Iraq’s Unmaned Airial Vehical (UAV) efforts began in the late 1980s with the development of small Remotely Piloted Vehicles (RPVs) for surveillance and reconnaissance roles and continued in 1990 with the attempt to convert a MiG-21 fighter aircraft into an RPV. The MiG-21 program eventually failed in 1991 and was abandoned in favor of smaller UAV’s until 1994-1995, when Iraq resumed efforts to convert a manned aircraft into an RPV, this time with the Czech L-29 trainer aircraft. Ultimately, the L-29 RPV too was a technical failure and had its funding terminated in 2001. Iraq then decided to pursue the smaller UAV’s developed after the Gulf War.
In November 1990, MIC and the Iraqi Air Force Command embarked on a program to modify the MiG-21 fighter into an RPV for use in one-way “suicide” missions. The operational concept was for the aircraft to take off under remote control, presumably by a ground station, then after reaching a certain altitude control would be transferred to another, piloted aircraft in the area. The piloted aircraft would then remotely fly the MiG-21 RPV to the target area whereupon control would be transferred to the RPV’s autopilot for the terminal phase of the mission.
The Iraqis equipped the MiG-21 with an autopilot from the MiG-23 fighter, due to that autopilot’s better capability to ensure stable flight and to support all the necessary electrical and mechanical systems. The MiG-21 RPV was also fitted with servo-actuators for the control surfaces, throttle, and brakes. The remote-control system used was a German system produced by the Groupner Company, with eight channels, and operated on a frequency of 27 MHz.
Iraq admitted that the MiG-21 program was intended to be used in conjunction with Chemical or Biological Weapons (CBW). The simple onboard sprayer system tested by Iraq would have been operated by a timer that would be set before takeoff. This RPV was intended for a one-way flight, flying until its fuel was exhausted.
An aerosol generator for the dispersal of biological warfare agents or toxins was developed by the Technical Research Center at Salman Pak by modification of helicopter-borne commercial chemical insecticide disseminators. These modified aerosol generators were assessed as suitable for the dissemination of BW agents from helicopters or slow moving fixed-wing aircraft and are referred to as Zubaidy devices. UNSCOM had evidence of a parallel development by the Technical Research Center of a similar device, probably for delivery by drones. Iraq officially denied all knowledge about this second device, but this denial is inconsistent with indications from interviews. It is unknown whether development of this second device continued to deployment, but the possibility exists that it did and that such a weapon system still exists in Iraq.
Following the failure of the MiG-21 RPV program in 1991, Iraq’s Military Research and Development Center (MRDC) in 1995 began a program call Al Bay’ah to modify the Czech L-29 trainer aircraft into an RPV. According to a report, in 1997, MRDC’s Drone Directorate became the Ibn-Firnas Center and continued with the development of the L-29. Ibn-Firnas modified the L-29 with a remote-control system using four cameras (primary and secondary forward view; primary and secondary cockpit view) feeding two displays at stations in a control van adapted from the control system of the Italian Mirach-100 UAV. Initial taxi tests of the L-29 RPV took place at Al Rashid Airfield in Baghdad, but due to an accident (the aircraft impacted the runway barriers), Ibn-Firnas moved the program to Al Mutasim Airfield (also known as Samarra East Airfield).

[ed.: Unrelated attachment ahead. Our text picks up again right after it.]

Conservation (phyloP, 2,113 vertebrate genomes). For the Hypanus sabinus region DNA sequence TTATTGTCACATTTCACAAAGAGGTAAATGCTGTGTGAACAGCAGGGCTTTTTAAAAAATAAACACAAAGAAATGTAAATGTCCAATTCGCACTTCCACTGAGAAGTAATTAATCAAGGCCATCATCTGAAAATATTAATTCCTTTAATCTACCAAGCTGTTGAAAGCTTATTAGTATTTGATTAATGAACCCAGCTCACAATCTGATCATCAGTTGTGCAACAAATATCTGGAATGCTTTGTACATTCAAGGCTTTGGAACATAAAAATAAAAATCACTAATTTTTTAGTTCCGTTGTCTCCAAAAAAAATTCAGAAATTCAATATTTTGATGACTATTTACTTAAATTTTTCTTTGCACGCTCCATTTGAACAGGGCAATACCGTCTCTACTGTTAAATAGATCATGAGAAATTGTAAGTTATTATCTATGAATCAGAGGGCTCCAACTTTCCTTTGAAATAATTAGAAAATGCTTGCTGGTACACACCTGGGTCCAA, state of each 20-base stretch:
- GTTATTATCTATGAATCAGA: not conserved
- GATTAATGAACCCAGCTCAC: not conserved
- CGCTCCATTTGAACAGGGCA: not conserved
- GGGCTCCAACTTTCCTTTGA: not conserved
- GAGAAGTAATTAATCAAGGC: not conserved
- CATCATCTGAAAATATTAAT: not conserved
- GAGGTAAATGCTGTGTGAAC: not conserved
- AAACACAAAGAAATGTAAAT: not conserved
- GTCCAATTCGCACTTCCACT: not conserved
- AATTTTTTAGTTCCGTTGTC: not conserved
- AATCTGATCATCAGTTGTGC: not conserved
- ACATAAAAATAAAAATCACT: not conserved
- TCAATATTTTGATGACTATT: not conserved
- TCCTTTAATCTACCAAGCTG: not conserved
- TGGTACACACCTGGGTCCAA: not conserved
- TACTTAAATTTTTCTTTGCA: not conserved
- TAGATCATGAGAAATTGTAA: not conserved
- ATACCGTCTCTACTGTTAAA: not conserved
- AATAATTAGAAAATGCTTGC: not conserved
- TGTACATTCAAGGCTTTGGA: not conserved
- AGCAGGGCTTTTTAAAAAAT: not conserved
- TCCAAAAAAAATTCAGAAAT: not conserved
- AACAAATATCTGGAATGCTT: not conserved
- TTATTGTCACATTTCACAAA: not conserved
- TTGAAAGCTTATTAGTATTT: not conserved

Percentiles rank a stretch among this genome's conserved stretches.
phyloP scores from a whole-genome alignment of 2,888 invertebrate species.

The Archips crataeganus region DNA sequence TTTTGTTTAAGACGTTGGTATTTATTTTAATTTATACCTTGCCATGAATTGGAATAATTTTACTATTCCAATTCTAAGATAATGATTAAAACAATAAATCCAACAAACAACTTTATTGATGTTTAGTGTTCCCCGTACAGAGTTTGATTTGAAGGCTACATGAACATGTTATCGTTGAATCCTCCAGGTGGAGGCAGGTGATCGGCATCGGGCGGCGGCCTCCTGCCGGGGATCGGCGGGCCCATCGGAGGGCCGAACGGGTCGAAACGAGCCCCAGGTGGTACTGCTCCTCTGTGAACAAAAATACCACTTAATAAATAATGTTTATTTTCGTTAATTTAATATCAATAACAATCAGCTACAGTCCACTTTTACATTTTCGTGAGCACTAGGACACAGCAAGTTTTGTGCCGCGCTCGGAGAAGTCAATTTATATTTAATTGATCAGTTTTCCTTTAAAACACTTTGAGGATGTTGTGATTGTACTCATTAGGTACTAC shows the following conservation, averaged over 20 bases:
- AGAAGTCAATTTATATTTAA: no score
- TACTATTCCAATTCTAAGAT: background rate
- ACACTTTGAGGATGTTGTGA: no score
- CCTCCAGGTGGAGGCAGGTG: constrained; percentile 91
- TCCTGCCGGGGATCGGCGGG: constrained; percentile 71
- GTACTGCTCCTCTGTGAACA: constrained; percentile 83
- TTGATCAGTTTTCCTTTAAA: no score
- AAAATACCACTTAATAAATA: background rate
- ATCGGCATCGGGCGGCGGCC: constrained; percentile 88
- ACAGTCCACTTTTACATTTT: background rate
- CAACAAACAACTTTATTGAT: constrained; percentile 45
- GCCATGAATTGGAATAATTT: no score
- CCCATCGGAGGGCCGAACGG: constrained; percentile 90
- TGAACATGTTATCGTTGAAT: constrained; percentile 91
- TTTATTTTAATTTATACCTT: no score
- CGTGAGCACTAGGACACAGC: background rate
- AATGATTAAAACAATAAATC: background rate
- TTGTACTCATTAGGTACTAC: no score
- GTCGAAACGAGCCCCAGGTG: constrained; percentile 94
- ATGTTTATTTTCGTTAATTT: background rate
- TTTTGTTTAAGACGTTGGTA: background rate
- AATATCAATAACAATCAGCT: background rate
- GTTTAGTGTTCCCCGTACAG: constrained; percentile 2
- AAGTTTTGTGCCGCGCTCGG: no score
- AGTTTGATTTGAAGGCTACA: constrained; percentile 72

The first flight test occurred on or about 13 April 1997 and was successful, followed by a second successful test in June 1997. These tests remained in the airfield traffic pattern. The third flight test was intended to test the maximum range of the video and command signals. The aircraft successfully flew 60-70 km southeast of Al Mutasim, but then the ground station lost the video signal from the aircraft and it crashed. Following this, Ibn-Firnas attempted to improve the aircraft’s controllability by installing the auto stabilizer system from the Chinese C-611 anti-ship cruise missile. This modification was largely unsuccessful due to excessive instrument drift.
The Czech firm Aero Vodochody sold 78 L-29 and 90 L-39 trainer aircraft to Iraq between the late 1960s and early 1980s. Given the difficulty in acquiring spare parts for these aircraft, by some estimates only a quarter of the L-29 aircraft which were sold to Iraq were still in service as of 2002.
Powerplant: 1 × Motorlet M-701C 500 turbojet, 8.7 kN (1,960 lbf)
Armament: 200 kg (440 lb) of various guns, bombs, rockets, and missiles on external hardpoints
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